In early March, after watching the news, we casually suggested that if we ever had to go into isolation it could take us a while to notice any difference, such is the reality of many farmers’ lives at this time of year.
Right now we feel very fortunate to be living somewhere that keeping safe distances and avoiding unnecessary travel is much simpler than it must be for many others.
I have never known ground to dry up as quickly as it has done these past few weeks.
Glad though I am of the opportunities it affords us, we are finding it quite a challenge to undertake the spring work while squeezing in the jobs from last autumn which were rained off.
In these challenging times, I understand how difficult it is to run a business with fewer staff, due to a whole host of issues.
Quality staff, many of whom are from elsewhere in Europe, are vital to the success of our industry and to feeding our nation.
Uncertainty over this resource created by post-Brexit proposals has been heightened by coronavirus.
It shows how vulnerable a nation could be if there were an over-reliance on imported food.
I hope this staffing shortfall is recognised within Whitehall and those calls for foreign agricultural workers to go on the occupational shortage list are listened to.
It seems this dreadful virus may have helped to highlight the importance of UK agriculture in terms of keeping the food on the plate of a standard we can all trust. Let’s hope the British shopper rewards our work with their loyalty.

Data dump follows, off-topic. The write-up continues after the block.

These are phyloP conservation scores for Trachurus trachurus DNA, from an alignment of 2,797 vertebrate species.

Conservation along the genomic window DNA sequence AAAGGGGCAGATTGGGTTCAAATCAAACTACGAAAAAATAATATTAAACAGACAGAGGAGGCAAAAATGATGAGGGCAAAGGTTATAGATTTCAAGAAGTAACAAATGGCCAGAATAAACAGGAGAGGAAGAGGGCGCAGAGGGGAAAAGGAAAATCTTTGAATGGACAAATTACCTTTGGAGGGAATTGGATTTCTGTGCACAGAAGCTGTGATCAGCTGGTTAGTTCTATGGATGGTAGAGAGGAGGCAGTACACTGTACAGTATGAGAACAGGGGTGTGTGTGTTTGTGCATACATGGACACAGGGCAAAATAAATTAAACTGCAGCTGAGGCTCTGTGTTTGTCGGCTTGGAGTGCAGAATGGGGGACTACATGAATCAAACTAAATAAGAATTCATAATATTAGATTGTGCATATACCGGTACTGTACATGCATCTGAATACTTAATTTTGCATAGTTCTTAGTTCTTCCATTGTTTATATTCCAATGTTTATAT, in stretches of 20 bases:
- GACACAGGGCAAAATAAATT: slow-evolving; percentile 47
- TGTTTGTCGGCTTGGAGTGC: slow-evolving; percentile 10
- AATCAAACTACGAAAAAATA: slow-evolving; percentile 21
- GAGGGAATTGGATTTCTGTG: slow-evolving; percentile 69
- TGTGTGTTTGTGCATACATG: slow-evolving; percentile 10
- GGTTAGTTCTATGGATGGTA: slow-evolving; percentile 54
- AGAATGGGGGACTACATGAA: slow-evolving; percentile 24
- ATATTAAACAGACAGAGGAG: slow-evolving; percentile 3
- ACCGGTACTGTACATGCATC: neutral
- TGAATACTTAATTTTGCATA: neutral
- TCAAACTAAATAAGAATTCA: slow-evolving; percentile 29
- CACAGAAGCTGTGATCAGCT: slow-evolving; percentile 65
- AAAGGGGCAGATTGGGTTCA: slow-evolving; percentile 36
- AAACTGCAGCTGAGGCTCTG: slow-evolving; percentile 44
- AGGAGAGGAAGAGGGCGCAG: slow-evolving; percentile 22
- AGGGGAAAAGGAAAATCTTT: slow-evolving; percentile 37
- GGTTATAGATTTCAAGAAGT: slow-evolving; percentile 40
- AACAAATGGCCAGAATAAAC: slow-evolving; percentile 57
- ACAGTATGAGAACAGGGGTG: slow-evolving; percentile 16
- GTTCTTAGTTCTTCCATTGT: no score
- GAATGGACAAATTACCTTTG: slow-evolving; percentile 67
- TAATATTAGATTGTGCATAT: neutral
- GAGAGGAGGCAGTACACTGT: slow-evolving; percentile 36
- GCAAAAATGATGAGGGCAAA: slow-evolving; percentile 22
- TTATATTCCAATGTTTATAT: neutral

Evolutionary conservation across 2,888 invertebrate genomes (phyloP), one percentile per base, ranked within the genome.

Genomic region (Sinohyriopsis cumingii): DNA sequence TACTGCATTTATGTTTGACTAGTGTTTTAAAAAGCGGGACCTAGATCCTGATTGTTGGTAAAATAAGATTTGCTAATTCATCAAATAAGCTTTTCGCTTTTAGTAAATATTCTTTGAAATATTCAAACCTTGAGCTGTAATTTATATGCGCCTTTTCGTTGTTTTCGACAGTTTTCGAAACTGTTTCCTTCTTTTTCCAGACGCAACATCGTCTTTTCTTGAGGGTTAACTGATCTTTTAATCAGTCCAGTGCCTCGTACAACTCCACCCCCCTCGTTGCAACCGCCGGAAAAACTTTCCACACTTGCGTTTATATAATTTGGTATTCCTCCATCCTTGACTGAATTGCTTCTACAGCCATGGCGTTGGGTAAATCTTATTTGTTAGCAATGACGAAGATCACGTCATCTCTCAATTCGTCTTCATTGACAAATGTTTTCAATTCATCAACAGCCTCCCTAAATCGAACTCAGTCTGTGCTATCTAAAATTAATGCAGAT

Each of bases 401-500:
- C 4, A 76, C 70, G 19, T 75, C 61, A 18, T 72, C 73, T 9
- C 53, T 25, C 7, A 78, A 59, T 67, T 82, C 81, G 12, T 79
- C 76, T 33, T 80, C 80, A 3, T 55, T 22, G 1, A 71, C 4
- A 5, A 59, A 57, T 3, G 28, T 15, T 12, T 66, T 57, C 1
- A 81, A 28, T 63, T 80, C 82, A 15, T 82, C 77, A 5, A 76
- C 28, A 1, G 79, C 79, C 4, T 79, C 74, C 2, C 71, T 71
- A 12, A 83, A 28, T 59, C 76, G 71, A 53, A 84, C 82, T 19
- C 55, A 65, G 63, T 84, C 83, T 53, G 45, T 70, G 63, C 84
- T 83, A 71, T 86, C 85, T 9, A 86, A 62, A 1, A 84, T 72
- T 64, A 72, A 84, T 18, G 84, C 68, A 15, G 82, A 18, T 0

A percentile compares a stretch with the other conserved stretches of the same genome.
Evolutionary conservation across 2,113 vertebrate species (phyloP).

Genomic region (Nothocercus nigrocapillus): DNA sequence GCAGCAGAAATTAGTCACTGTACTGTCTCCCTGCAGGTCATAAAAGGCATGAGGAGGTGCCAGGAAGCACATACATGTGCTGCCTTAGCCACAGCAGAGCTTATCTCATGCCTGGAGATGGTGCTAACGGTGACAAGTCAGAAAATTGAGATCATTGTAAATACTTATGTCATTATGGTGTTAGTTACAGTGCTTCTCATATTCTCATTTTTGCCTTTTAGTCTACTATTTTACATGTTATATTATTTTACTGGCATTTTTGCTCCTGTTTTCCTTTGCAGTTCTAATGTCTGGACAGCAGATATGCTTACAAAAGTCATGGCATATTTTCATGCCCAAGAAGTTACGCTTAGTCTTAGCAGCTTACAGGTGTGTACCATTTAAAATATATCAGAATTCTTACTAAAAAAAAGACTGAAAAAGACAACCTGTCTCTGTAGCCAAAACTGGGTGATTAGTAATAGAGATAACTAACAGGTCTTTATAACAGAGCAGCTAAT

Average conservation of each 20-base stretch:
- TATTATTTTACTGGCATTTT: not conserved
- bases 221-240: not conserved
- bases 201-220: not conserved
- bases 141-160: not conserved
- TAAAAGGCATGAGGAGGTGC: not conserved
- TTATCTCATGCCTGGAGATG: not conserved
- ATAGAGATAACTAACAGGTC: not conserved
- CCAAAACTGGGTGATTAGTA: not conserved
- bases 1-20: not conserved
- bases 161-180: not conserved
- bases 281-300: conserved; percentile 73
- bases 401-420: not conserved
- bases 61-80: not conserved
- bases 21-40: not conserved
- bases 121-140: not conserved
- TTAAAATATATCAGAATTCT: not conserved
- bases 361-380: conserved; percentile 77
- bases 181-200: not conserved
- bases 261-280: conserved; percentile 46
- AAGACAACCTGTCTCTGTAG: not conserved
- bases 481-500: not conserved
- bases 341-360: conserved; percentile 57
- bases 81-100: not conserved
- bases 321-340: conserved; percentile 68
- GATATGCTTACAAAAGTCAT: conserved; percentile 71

I was surprised to hear ABP’s decision to introduce about 400 tonnes of eastern European beef to supermarket shelves in the UK.
This news arrives on the same week our supermarket buyer told us they wish to discontinue purchasing black and white bull calves, a scheme which had been brought in to give farmers a sustainable outlet for their animals.
Food service and catering has pretty much ceased to exist in the lockdown, which makes it disappointing to see more cannot be done to avoid importing ‘no fuss’ beef to yet further dampen UK prices.
This is at a time when major retailers will see vastly increased demand, some from panic buying but a large proportion will be replacing food which would otherwise have been supplied by restaurants, fast food outlets and the like.
It seems Covid-19 has grave implications for the dairy industry, with problems collecting milk from farms. It has been suggested swathes of dairy producers may be requested to dump 5 per cent of their milk and likewise, some may not get any collected at all. It is a huge worry.